The guidelines of the American Academy of Pediatrics (AAP) for monitoring neonatal jaundice recommend universal postnatal screening for hyperbilirubinemia within 48 h from discharge. We observed that neonate with low-risk jaundice were more likely to be readmitted to hospital for phototherapy compared to neonate with high-risk jaundice. The aim of this study was to identify additional factors that increase the risk for jaundice-related readmission.
This observational case-control study was performed on 100 consecutive neonates with jaundice who were readmitted to hospital for phototherapy treatment and were compared to 100 neonates with jaundice during hospitalization who were not readmitted after discharge. The data retrieved from the medical records of all participants included maternal characteristics, delivery type and noteworthy events, gestational age at delivery, birth weight and weight loss, neonate physical findings, Apgar scores, laboratory findings, length of hospital stay, and administration of phototherapy during hospitalization. The length of time since discharge and readmission for jaundice was also recorded.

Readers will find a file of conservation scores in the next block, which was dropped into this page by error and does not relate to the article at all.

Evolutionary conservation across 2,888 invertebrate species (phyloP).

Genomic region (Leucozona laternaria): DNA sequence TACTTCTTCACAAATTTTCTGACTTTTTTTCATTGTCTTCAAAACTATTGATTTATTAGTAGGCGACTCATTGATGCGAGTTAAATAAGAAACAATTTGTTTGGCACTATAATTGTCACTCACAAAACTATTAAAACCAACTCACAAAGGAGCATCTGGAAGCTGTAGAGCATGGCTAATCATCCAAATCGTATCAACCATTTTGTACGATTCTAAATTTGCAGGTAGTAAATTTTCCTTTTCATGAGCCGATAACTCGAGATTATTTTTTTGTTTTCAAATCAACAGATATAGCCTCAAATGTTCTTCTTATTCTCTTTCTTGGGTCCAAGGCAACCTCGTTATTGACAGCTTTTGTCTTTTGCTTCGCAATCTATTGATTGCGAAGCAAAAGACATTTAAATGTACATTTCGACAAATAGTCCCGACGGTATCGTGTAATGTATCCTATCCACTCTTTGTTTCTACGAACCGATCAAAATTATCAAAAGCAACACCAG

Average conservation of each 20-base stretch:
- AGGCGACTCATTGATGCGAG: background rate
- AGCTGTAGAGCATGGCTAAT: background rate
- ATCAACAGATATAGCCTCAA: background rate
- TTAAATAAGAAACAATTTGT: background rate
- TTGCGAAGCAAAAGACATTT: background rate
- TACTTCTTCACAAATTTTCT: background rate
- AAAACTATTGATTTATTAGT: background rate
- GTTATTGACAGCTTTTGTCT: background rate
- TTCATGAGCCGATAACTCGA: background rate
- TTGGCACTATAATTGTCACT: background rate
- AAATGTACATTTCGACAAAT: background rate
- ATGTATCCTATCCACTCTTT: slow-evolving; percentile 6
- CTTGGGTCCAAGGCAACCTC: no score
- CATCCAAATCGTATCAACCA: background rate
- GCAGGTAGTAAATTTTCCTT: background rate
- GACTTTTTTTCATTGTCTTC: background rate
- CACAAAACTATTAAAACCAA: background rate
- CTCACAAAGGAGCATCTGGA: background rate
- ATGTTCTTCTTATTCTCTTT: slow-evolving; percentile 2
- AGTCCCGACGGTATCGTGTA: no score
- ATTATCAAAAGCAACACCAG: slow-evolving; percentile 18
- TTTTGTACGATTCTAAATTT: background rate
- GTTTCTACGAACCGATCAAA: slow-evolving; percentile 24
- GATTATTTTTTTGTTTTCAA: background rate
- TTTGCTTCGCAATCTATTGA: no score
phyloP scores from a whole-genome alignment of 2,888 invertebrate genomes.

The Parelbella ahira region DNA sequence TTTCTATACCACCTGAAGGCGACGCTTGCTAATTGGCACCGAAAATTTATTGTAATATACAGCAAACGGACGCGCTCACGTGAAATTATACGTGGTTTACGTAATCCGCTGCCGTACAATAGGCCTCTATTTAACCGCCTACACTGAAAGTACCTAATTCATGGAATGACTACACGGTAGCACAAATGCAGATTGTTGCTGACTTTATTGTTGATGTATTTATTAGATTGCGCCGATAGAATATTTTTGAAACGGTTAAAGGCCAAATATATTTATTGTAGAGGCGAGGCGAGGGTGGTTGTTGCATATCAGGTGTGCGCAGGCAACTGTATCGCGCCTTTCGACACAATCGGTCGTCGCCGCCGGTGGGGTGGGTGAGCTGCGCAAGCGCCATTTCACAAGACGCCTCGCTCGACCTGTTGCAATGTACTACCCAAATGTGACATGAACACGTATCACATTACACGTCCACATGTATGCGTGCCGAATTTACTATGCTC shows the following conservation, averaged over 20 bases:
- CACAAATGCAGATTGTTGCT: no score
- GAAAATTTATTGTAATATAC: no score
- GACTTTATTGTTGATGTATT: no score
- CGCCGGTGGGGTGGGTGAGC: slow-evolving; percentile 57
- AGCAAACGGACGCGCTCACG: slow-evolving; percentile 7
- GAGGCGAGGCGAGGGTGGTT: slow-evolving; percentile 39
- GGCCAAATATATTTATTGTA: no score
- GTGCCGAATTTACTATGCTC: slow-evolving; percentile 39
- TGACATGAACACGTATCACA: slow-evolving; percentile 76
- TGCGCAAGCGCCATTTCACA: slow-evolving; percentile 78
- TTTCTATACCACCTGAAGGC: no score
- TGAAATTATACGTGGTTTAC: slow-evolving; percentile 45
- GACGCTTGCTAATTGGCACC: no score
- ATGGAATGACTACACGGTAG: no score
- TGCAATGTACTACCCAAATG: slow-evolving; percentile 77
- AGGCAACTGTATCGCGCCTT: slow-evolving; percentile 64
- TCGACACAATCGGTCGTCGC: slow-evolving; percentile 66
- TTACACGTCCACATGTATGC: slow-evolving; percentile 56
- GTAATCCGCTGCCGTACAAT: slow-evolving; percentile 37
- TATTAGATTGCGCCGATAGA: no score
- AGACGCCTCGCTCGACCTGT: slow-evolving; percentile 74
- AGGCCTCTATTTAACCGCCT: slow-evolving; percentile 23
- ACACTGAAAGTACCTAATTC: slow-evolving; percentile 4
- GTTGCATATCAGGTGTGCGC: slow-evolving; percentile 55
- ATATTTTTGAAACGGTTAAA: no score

The risk of readmission decreased by 48% [odds ratio (OR) =0.52; 95% confidence interval (CI) 0.341-0.801] with every day added to the original hospitalization stay, and by 71% (OR = 0.29; 95% CI 0.091-0.891) if phototherapy had been administered during postnatal hospitalization. In contrast, the risk increased by 28% (OR = 1.28; 95% CI 1.164-1.398) with every elevation by 1% in hematocrit, and by 2.78 time (95% CI 1.213-6.345; p = 0.0156) when the delta in infant weight was > 5% (the difference between birth weight and weight at discharge during the postnatal hospitalization).
The risk factors for readmission, such as substantial weight loss (> 5% difference between birth and discharge) and elevated hematocrit should be taken into account in the decision to discharge neonate with low-risk jaundice. The AAP guidelines for decreasing readmission rates of neonatal jaundice by postnatal screening for hyperbilirubinemia alone may be more appropriate for neonate with high-risk jaundice.

References

PubMed